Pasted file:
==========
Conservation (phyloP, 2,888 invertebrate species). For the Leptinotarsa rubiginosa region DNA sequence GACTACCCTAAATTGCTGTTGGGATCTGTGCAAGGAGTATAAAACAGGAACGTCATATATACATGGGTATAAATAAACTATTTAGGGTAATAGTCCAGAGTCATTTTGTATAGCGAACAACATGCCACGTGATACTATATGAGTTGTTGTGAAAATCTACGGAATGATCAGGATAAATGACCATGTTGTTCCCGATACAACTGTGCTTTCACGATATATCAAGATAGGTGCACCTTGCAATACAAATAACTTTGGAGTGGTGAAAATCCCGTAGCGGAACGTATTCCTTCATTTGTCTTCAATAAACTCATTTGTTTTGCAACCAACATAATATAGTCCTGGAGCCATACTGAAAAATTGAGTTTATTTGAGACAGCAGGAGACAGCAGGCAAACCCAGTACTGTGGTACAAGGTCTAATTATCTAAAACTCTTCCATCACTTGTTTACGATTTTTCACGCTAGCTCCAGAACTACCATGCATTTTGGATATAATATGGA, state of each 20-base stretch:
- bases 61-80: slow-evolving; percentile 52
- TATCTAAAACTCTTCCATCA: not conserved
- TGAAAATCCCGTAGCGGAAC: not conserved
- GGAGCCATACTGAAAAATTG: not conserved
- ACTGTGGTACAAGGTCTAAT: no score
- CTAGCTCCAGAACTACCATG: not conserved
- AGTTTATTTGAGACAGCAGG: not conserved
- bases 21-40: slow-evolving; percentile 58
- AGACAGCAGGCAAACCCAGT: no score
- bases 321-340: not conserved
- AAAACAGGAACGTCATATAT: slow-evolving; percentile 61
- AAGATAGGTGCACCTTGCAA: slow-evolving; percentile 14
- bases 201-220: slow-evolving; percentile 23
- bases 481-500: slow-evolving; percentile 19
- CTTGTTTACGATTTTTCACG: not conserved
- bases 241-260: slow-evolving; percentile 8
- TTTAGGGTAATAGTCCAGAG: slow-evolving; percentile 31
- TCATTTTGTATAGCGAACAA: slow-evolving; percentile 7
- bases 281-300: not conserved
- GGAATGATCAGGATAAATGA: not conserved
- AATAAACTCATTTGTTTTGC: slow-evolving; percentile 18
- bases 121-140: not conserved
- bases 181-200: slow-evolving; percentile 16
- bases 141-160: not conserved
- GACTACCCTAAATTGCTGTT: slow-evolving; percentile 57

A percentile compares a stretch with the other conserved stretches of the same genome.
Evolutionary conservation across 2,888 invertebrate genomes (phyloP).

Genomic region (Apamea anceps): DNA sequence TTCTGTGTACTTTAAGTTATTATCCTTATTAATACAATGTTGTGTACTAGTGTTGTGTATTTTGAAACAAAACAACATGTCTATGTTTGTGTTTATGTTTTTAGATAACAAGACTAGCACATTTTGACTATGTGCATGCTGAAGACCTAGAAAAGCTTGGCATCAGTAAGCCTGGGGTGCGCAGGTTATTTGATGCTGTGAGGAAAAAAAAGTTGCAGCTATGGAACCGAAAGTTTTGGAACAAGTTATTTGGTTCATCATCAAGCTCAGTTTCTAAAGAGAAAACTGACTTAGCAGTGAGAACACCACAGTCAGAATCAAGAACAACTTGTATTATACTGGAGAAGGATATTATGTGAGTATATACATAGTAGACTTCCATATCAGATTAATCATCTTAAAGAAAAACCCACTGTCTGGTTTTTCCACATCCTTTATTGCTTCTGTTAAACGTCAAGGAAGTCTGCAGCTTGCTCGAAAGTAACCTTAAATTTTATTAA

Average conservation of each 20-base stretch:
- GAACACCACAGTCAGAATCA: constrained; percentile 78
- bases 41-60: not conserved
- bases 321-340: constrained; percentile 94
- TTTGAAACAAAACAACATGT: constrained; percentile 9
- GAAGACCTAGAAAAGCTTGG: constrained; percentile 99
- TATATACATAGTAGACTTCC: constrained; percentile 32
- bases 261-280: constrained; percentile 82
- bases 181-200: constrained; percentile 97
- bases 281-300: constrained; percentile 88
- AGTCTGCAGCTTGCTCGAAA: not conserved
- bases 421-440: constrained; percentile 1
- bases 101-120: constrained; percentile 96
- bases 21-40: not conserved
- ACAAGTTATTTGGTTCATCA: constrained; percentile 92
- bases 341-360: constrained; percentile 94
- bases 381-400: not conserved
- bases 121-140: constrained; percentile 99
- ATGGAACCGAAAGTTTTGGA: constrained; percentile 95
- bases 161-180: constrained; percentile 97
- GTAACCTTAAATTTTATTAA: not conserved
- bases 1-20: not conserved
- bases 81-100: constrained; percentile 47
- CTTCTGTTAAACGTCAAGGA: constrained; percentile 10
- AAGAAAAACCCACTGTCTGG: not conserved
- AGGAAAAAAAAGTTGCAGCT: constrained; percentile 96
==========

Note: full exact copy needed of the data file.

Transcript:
Conservation (phyloP, 2,888 invertebrate species). For the Leptinotarsa rubiginosa region DNA sequence GACTACCCTAAATTGCTGTTGGGATCTGTGCAAGGAGTATAAAACAGGAACGTCATATATACATGGGTATAAATAAACTATTTAGGGTAATAGTCCAGAGTCATTTTGTATAGCGAACAACATGCCACGTGATACTATATGAGTTGTTGTGAAAATCTACGGAATGATCAGGATAAATGACCATGTTGTTCCCGATACAACTGTGCTTTCACGATATATCAAGATAGGTGCACCTTGCAATACAAATAACTTTGGAGTGGTGAAAATCCCGTAGCGGAACGTATTCCTTCATTTGTCTTCAATAAACTCATTTGTTTTGCAACCAACATAATATAGTCCTGGAGCCATACTGAAAAATTGAGTTTATTTGAGACAGCAGGAGACAGCAGGCAAACCCAGTACTGTGGTACAAGGTCTAATTATCTAAAACTCTTCCATCACTTGTTTACGATTTTTCACGCTAGCTCCAGAACTACCATGCATTTTGGATATAATATGGA, state of each 20-base stretch:
- bases 61-80: slow-evolving; percentile 52
- TATCTAAAACTCTTCCATCA: not conserved
- TGAAAATCCCGTAGCGGAAC: not conserved
- GGAGCCATACTGAAAAATTG: not conserved
- ACTGTGGTACAAGGTCTAAT: no score
- CTAGCTCCAGAACTACCATG: not conserved
- AGTTTATTTGAGACAGCAGG: not conserved
- bases 21-40: slow-evolving; percentile 58
- AGACAGCAGGCAAACCCAGT: no score
- bases 321-340: not conserved
- AAAACAGGAACGTCATATAT: slow-evolving; percentile 61
- AAGATAGGTGCACCTTGCAA: slow-evolving; percentile 14
- bases 201-220: slow-evolving; percentile 23
- bases 481-500: slow-evolving; percentile 19
- CTTGTTTACGATTTTTCACG: not conserved
- bases 241-260: slow-evolving; percentile 8
- TTTAGGGTAATAGTCCAGAG: slow-evolving; percentile 31
- TCATTTTGTATAGCGAACAA: slow-evolving; percentile 7
- bases 281-300: not conserved
- GGAATGATCAGGATAAATGA: not conserved
- AATAAACTCATTTGTTTTGC: slow-evolving; percentile 18
- bases 121-140: not conserved
- bases 181-200: slow-evolving; percentile 16
- bases 141-160: not conserved
- GACTACCCTAAATTGCTGTT: slow-evolving; percentile 57

A percentile compares a stretch with the other conserved stretches of the same genome.
Evolutionary conservation across 2,888 invertebrate genomes (phyloP).

Genomic region (Apamea anceps): DNA sequence TTCTGTGTACTTTAAGTTATTATCCTTATTAATACAATGTTGTGTACTAGTGTTGTGTATTTTGAAACAAAACAACATGTCTATGTTTGTGTTTATGTTTTTAGATAACAAGACTAGCACATTTTGACTATGTGCATGCTGAAGACCTAGAAAAGCTTGGCATCAGTAAGCCTGGGGTGCGCAGGTTATTTGATGCTGTGAGGAAAAAAAAGTTGCAGCTATGGAACCGAAAGTTTTGGAACAAGTTATTTGGTTCATCATCAAGCTCAGTTTCTAAAGAGAAAACTGACTTAGCAGTGAGAACACCACAGTCAGAATCAAGAACAACTTGTATTATACTGGAGAAGGATATTATGTGAGTATATACATAGTAGACTTCCATATCAGATTAATCATCTTAAAGAAAAACCCACTGTCTGGTTTTTCCACATCCTTTATTGCTTCTGTTAAACGTCAAGGAAGTCTGCAGCTTGCTCGAAAGTAACCTTAAATTTTATTAA

Average conservation of each 20-base stretch:
- GAACACCACAGTCAGAATCA: constrained; percentile 78
- bases 41-60: not conserved
- bases 321-340: constrained; percentile 94
- TTTGAAACAAAACAACATGT: constrained; percentile 9
- GAAGACCTAGAAAAGCTTGG: constrained; percentile 99
- TATATACATAGTAGACTTCC: constrained; percentile 32
- bases 261-280: constrained; percentile 82
- bases 181-200: constrained; percentile 97
- bases 281-300: constrained; percentile 88
- AGTCTGCAGCTTGCTCGAAA: not conserved
- bases 421-440: constrained; percentile 1
- bases 101-120: constrained; percentile 96
- bases 21-40: not conserved
- ACAAGTTATTTGGTTCATCA: constrained; percentile 92
- bases 341-360: constrained; percentile 94
- bases 381-400: not conserved
- bases 121-140: constrained; percentile 99
- ATGGAACCGAAAGTTTTGGA: constrained; percentile 95
- bases 161-180: constrained; percentile 97
- GTAACCTTAAATTTTATTAA: not conserved
- bases 1-20: not conserved
- bases 81-100: constrained; percentile 47
- CTTCTGTTAAACGTCAAGGA: constrained; percentile 10
- AAGAAAAACCCACTGTCTGG: not conserved
- AGGAAAAAAAAGTTGCAGCT: constrained; percentile 96